Stage winner, Spain's Alejandro Valverde celebrates on the podium
Spain's Alejandro Valverde claimed a stylish solo victory in the 17th stage of the Tour de France as Bradley Wiggins admitted he now feels like a yellow jersey champion.
Wiggins, of team Sky, came over the finish line of the 143.5 km stage between Bagneres-de-Luchon and Peyragudes on the wheel of Sky teammate Chris Froome 18secs behind the Spaniard.
The pair had led a frantic chase of Valverde on the day's fifth and last climb but Valverde, who had broken away from an early escape group on the Col de Peyresourde, dug deep to hold off the British pair.
Although they failed to win the stage, their increase in pace dropped Italian Vincenzo Nibali further down the standings. From sitting 2:23 adrift overnight, he is still third but at 2:41.
With only the 53.5 km time trial on Saturday set to stand in his way, Wiggins -- who beat Froome to win the race's first big time trial on stage nine -- admitted he is now starting to feel like the race champion,
"The moment we crossed the Peyresourde (climb), I allowed myself to drift and that was the first time I thought, 'Maybe I've won the Tour today,'" said Wiggins, who finished fourth in the race in 2009.
"Once we saw Nibali had cracked on the top of the Peyresourde, we knew we weren't going to have the danger of him attacking in the final.
"At that point I knew it was pretty much over."
Valverde, who only returned to racing in January after serving a two-year doping ban, had started the race with high hopes of aiming for a top three finish in the race.
But after hitting the tarmac several times early in the race, and seeing his team decimated by other crashes, the Spaniard's objective became a stage win.
Having held a lead of 2:35 on the yellow jersey's group with the final 15 km climb to negotiate, his relief was all the more pronounced at the finish where he knew he was under threat by Froome and Wiggins.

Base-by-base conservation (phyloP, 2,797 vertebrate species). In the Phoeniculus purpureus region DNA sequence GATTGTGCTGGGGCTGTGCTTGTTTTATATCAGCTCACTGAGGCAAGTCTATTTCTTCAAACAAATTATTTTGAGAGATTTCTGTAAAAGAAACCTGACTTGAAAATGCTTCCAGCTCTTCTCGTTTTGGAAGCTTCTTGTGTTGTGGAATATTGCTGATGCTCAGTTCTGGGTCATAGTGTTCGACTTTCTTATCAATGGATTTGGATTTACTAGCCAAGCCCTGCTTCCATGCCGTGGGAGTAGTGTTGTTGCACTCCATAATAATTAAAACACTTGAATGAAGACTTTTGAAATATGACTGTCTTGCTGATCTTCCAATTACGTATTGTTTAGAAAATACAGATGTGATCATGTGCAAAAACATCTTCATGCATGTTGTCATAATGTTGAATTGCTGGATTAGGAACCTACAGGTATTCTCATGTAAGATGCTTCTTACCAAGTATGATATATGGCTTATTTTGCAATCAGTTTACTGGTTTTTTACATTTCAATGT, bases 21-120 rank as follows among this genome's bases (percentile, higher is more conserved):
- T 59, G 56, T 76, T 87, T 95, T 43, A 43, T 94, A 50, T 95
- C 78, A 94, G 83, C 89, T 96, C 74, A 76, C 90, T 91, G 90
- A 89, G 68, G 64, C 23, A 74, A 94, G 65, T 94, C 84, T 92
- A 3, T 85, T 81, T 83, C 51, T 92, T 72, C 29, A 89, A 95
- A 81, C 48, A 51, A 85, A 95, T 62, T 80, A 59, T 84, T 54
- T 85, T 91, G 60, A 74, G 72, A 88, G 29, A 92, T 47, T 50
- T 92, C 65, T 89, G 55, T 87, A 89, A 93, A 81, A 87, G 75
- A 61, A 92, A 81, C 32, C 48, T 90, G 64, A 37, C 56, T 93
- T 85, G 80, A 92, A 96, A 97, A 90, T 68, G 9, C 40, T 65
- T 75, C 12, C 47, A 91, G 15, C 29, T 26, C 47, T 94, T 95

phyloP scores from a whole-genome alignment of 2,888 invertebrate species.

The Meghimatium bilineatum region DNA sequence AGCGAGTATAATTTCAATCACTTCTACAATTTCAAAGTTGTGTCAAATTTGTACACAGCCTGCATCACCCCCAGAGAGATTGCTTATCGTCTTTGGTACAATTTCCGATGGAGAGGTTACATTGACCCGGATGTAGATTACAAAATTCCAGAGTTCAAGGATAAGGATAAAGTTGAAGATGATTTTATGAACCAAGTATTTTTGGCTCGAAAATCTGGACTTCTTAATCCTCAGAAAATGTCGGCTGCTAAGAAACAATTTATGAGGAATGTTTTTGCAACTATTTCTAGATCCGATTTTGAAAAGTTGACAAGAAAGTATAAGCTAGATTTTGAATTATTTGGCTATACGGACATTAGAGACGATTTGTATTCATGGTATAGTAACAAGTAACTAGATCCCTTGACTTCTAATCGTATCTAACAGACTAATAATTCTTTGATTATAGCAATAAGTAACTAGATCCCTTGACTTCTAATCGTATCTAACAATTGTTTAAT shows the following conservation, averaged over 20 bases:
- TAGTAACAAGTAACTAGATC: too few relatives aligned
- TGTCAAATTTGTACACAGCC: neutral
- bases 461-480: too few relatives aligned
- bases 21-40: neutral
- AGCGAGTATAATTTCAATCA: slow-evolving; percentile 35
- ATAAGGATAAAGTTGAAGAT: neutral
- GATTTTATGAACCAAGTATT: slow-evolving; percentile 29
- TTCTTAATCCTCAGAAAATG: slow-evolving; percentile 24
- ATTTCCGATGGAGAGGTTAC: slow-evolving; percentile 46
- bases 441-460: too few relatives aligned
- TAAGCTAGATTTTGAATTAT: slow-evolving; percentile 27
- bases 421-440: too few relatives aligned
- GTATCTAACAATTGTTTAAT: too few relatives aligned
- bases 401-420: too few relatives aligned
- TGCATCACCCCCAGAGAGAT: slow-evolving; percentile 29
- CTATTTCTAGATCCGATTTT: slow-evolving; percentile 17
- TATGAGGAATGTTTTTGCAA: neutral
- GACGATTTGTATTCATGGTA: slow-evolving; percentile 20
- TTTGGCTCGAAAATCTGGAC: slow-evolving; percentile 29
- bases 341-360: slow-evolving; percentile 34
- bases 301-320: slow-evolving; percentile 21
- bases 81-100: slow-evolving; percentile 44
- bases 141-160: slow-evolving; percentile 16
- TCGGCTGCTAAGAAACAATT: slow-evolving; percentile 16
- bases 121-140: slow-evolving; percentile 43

"I knew they were behind me, I tried to go faster and so when I saw there was only 1 km to go I was very happy," said Valverde after what was his fourth Tour stage win but first since 2008.
"It's a big victory for me and my team. It's been a very difficult Tour for me, with all the crashes and drama we've been through."
Although they failed to reel Valverde in, Froome's pace, however, did some more damage with Nibali trailing home 18secs further adrift.
Defending champion Cadel Evans, who lost nearly five minutes to Wiggins on Wednesday's 16th stage to drop to seventh overall, lost more time after struggling to hold the pace inside the final few kilometres.
It means Wiggins will go into Friday's 18th stage from Blagnac to Brive-La-Gaillarde, a sprinter-friendly stage which is unlikely to host a yellow jersey battle, with his 2:05 lead on Froome intact.
For Froome, who has often upstaged Wiggins in this year's race, thoughts of a podium place are getting him excited.
"I've been watching the Tour since I was a teenager, just to be here and be in this position is already dream come true.
"To be on the podium, would be unbelievable for me."
Frenchman Thomas Voeckler, meanwhile, virtually secured the polka dot jersey for the King of the Mountains after an aggressive approach to stage 17 that saw him upstage main rival Fredrik Kessiakoff of Sweden.
"I started the stage calculating things in my head," said Voeckler, who now has an 11-point lead over the Astana rider.
"I had to stick on his wheel all day. It's not the way I like to race but I didn't have the choice."
The race finishes in Paris on Sunday.